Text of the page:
Animal rights activists masquerading as consumers

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Consumer demand is powerful. It can be the champion of a company’s success or the culprit of their failure. What I find even more interesting is how consumer demand is defined. Does a group of people with no intention of ever buying a restaurant’s product qualify as their consumer? With the avalanche of recent restaurant and retail pledges caving to pressure from animal rights organizations, it seems so.

At the Animal Agriculture Alliance’s recent Stakeholders Summit, speakers offered insights about consumer demand – suggesting consumers aren’t the ones demanding restaurants and grocery stores to change their supply chain policies at all. Dr. Dan Thomson of Kansas State University stated, “activists today are masquerading as the consumers.”

I have yet to hear a person order their chicken sandwich only with meat from “slower-growing” chickens, so Thomson’s statement didn’t surprise me. Although I understand why restaurants adopt certain sourcing policies in the face of mounting activist pressure, it would be refreshing to see a company stand up against the “self-appointed food police” as Diane Sullivan, an anti-poverty and affordable food advocate calls them. Thankfully, there is still at least one brand with a backbone – Domino’s Pizza.

Tim McIntyre of Domino’s Pizza

Tim McIntyre from Domino’s shared how the pizza company hears from animal rights “extremists” all the time, but they value the hard work of farmers and ranchers and will never make a policy announcement threatening farmers’ livelihoods [cue standing ovation].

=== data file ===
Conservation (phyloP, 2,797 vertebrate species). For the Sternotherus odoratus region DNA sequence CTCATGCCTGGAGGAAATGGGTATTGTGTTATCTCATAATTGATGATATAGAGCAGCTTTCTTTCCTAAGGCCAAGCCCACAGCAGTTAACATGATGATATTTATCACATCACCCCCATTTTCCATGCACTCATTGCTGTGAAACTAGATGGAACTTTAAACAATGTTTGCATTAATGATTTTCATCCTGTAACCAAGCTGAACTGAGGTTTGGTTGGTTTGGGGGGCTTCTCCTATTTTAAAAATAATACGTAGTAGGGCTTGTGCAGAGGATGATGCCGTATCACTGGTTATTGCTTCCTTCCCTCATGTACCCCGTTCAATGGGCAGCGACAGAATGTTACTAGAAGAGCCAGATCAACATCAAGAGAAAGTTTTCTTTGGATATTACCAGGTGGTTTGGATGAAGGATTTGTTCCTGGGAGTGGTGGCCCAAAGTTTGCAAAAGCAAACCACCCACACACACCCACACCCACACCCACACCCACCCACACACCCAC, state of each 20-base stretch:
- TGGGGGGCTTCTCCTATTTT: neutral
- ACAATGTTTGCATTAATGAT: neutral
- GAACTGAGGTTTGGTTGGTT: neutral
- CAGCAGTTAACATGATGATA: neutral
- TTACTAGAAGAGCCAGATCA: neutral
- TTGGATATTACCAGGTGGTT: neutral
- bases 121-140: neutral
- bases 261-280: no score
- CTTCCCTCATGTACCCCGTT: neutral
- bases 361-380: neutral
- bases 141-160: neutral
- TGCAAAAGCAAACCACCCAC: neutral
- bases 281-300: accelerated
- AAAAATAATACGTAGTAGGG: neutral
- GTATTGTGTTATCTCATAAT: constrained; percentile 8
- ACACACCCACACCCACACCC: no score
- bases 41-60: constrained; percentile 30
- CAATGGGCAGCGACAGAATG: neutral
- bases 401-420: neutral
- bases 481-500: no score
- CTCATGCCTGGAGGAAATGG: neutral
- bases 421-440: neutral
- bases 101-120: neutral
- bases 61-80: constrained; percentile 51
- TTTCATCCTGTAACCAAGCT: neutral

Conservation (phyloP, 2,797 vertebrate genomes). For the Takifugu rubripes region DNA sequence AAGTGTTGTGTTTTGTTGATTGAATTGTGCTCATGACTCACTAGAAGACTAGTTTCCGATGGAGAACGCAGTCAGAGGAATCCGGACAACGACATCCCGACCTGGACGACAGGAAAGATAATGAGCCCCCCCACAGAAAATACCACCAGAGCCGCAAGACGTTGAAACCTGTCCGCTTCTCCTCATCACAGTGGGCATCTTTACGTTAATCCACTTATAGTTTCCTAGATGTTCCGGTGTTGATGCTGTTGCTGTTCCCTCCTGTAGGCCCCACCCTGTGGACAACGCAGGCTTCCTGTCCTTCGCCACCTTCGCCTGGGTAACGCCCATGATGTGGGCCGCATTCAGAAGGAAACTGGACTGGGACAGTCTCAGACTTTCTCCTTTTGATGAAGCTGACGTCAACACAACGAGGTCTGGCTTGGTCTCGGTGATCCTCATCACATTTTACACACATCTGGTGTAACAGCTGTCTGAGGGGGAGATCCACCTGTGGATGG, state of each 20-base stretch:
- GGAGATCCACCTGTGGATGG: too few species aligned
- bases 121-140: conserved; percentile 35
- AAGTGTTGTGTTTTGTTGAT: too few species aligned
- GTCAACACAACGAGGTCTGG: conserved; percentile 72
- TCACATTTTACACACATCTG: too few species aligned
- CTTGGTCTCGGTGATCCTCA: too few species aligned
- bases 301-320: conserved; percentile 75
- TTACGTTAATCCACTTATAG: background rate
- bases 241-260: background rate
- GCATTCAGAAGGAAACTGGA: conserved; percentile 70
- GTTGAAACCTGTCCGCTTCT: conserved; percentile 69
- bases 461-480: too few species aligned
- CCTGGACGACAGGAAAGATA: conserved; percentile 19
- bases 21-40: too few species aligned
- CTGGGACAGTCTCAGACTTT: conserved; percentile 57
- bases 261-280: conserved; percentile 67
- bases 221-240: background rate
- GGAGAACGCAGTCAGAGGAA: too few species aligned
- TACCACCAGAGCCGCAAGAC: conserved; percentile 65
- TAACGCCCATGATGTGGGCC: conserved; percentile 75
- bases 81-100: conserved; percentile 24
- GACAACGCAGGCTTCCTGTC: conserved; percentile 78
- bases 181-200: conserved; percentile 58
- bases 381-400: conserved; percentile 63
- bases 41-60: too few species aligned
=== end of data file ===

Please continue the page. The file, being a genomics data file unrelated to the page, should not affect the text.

Animal rights organizations hide behind the guise of being concerned about animal care and well-being, but in reality they are campaigning for animal rights. No matter how well animals are cared for, if it benefits humans in any way it is unacceptable in their eyes. The pressure campaigns are about one thing – driving up the cost of production and in the end, consumer costs to put farmers and ranchers who raise meat, milk and eggs out of business.

I urge the consumers who don’t want to be bullied by animal rights organizations to take a page out of Domino’s playbook and stand up and take action. A simple thank you to our favorite restaurant or the manager at your grocery store can go a long way.


  1. Animal activists are potential consumers. There are animal-free alternatives for every animal product. Businesses that don’t strive to be cruelty-free will limit themselves to a smaller customer base. Businesses like Dominos would make more money if they catered to all consumers. Their “backbone” seems to be interfering with their business sense.

    1. Their “backbone” could interfere with gaining a few very vocal consumers. On the other hand, how numerous or desirable are those consumers? What are the odds they’d ever eat at Domino’s?

      Changing practices would likely lose Domino’s other consumers who boycott places like Chipotle and Subway. I mean, would you actually purchase from a place that demonizes your family, friends, and livelihood?

      How have food fads become this status symbol thing anyway?

  2. Businesses like Dominos understand that making demands on the farmers that source their food will increase costs. Eventually those costs must be placed on the consumer. Raising their prices to satisfy a minority of unlikely consumers, is not good business.

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